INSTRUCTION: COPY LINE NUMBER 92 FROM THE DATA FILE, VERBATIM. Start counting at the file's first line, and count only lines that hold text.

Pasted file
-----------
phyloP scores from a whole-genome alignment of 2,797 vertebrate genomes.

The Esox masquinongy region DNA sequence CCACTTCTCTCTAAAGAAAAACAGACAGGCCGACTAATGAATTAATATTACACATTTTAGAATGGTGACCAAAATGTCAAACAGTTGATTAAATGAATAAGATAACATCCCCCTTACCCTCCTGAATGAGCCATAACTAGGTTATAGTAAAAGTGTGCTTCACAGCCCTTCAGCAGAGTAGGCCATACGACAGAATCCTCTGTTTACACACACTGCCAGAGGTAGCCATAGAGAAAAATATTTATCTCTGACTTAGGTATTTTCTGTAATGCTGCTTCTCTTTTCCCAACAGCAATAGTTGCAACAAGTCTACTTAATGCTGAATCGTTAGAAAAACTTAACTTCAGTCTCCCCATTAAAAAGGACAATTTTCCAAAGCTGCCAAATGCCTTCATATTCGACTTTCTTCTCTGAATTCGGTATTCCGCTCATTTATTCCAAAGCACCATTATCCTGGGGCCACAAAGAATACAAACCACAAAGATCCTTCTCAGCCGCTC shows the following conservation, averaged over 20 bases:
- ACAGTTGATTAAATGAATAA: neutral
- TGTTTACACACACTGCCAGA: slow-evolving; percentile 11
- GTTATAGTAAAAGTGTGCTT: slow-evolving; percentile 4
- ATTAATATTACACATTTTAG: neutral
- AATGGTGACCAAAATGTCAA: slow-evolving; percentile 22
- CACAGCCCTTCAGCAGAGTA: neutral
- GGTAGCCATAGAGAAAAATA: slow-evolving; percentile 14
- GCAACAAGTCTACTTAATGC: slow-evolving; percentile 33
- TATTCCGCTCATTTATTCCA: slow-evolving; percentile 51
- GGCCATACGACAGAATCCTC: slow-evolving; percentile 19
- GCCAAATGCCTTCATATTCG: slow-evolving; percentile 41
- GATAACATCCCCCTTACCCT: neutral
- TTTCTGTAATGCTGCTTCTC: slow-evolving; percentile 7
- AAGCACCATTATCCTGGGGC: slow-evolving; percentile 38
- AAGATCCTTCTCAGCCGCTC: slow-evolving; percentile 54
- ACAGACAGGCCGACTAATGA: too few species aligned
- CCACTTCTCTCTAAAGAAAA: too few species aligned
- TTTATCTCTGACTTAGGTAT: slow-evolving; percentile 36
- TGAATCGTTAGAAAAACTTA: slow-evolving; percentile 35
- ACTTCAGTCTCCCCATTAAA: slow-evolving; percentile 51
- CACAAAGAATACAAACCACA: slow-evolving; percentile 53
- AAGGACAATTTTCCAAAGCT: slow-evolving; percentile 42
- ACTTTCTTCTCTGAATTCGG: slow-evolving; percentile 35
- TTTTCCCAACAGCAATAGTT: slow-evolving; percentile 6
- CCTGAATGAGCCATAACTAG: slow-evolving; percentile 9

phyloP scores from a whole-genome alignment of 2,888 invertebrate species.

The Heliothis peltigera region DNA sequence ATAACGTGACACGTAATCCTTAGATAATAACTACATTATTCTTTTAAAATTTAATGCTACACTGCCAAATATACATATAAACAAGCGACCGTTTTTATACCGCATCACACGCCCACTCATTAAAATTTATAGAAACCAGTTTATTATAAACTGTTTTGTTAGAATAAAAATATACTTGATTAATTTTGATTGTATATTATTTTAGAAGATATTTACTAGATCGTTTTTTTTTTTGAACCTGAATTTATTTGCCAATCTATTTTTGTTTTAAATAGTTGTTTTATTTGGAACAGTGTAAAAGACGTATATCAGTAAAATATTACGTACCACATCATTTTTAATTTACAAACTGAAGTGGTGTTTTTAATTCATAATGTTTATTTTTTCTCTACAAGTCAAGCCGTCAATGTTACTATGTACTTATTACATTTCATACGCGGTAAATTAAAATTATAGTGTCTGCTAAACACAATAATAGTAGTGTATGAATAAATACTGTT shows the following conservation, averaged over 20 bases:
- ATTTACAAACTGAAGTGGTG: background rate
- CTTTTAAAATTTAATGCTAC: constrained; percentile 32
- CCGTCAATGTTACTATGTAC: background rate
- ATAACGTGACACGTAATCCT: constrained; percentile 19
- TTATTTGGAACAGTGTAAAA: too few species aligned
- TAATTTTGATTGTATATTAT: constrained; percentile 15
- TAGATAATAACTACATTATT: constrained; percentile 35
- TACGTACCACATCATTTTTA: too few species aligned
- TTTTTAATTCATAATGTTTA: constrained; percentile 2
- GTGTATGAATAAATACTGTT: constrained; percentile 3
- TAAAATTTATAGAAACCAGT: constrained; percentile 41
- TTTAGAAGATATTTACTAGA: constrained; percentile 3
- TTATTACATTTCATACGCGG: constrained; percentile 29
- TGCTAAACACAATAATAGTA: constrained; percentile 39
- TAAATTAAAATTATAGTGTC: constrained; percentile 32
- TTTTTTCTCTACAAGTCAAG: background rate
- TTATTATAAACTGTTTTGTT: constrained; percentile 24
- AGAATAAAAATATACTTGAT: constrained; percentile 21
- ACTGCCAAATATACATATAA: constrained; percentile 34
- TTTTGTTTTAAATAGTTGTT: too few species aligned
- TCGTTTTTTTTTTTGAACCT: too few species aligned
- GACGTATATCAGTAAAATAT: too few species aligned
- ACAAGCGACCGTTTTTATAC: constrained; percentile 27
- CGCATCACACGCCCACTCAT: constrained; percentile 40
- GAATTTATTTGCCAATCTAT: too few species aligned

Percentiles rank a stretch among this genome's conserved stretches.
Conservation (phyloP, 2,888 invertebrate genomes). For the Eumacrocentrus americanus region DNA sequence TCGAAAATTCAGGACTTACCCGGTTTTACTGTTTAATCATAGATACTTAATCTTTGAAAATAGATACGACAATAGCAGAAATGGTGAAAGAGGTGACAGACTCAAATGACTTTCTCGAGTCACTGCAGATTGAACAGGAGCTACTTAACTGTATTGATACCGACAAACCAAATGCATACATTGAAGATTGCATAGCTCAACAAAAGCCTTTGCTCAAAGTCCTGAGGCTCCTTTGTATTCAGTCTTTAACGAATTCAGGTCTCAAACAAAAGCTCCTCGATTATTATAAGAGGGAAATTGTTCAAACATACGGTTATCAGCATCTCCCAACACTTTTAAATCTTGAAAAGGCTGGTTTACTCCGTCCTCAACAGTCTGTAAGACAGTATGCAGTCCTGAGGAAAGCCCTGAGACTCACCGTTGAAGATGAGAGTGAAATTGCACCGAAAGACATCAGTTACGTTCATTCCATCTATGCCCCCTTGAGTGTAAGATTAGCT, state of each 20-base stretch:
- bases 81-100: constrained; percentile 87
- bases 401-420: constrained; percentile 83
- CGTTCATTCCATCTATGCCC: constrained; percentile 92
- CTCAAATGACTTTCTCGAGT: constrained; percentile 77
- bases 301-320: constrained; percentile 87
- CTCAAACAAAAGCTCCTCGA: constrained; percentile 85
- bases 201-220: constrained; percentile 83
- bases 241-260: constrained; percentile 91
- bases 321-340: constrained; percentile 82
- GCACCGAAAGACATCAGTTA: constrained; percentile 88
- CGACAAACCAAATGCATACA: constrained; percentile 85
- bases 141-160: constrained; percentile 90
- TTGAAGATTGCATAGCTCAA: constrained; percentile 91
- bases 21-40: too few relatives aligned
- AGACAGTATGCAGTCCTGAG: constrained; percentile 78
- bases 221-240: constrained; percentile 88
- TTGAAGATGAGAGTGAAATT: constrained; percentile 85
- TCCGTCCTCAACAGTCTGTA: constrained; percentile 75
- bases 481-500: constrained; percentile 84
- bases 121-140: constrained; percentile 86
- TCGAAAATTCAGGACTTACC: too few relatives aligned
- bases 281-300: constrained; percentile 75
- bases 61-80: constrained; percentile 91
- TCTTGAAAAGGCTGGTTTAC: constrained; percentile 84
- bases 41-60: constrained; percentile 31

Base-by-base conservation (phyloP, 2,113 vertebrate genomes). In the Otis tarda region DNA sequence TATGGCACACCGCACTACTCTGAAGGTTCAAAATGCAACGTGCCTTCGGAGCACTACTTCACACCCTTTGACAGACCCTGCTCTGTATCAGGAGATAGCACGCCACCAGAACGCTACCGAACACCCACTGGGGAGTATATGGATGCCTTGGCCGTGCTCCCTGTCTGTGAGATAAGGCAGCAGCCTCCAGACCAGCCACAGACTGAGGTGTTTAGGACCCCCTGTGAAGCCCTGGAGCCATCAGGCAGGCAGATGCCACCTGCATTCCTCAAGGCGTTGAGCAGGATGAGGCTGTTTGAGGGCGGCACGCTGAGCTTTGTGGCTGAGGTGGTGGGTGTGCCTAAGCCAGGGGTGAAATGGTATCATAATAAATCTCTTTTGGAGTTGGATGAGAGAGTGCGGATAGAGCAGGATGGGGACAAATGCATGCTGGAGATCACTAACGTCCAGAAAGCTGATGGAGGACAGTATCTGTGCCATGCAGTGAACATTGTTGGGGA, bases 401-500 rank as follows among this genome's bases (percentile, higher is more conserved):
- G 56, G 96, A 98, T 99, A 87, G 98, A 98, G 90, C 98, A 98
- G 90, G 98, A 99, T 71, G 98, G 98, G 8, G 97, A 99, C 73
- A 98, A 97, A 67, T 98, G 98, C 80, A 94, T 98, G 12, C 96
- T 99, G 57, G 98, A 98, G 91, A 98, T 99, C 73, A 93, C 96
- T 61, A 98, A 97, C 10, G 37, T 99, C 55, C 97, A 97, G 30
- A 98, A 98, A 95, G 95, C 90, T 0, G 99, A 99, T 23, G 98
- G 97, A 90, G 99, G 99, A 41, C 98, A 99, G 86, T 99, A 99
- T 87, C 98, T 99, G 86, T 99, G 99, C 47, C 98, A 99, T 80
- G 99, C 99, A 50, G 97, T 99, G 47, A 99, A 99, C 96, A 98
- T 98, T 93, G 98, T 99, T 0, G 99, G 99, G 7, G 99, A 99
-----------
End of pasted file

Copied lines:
- T 98, T 93, G 98, T 99, T 0, G 99, G 99, G 7, G 99, A 99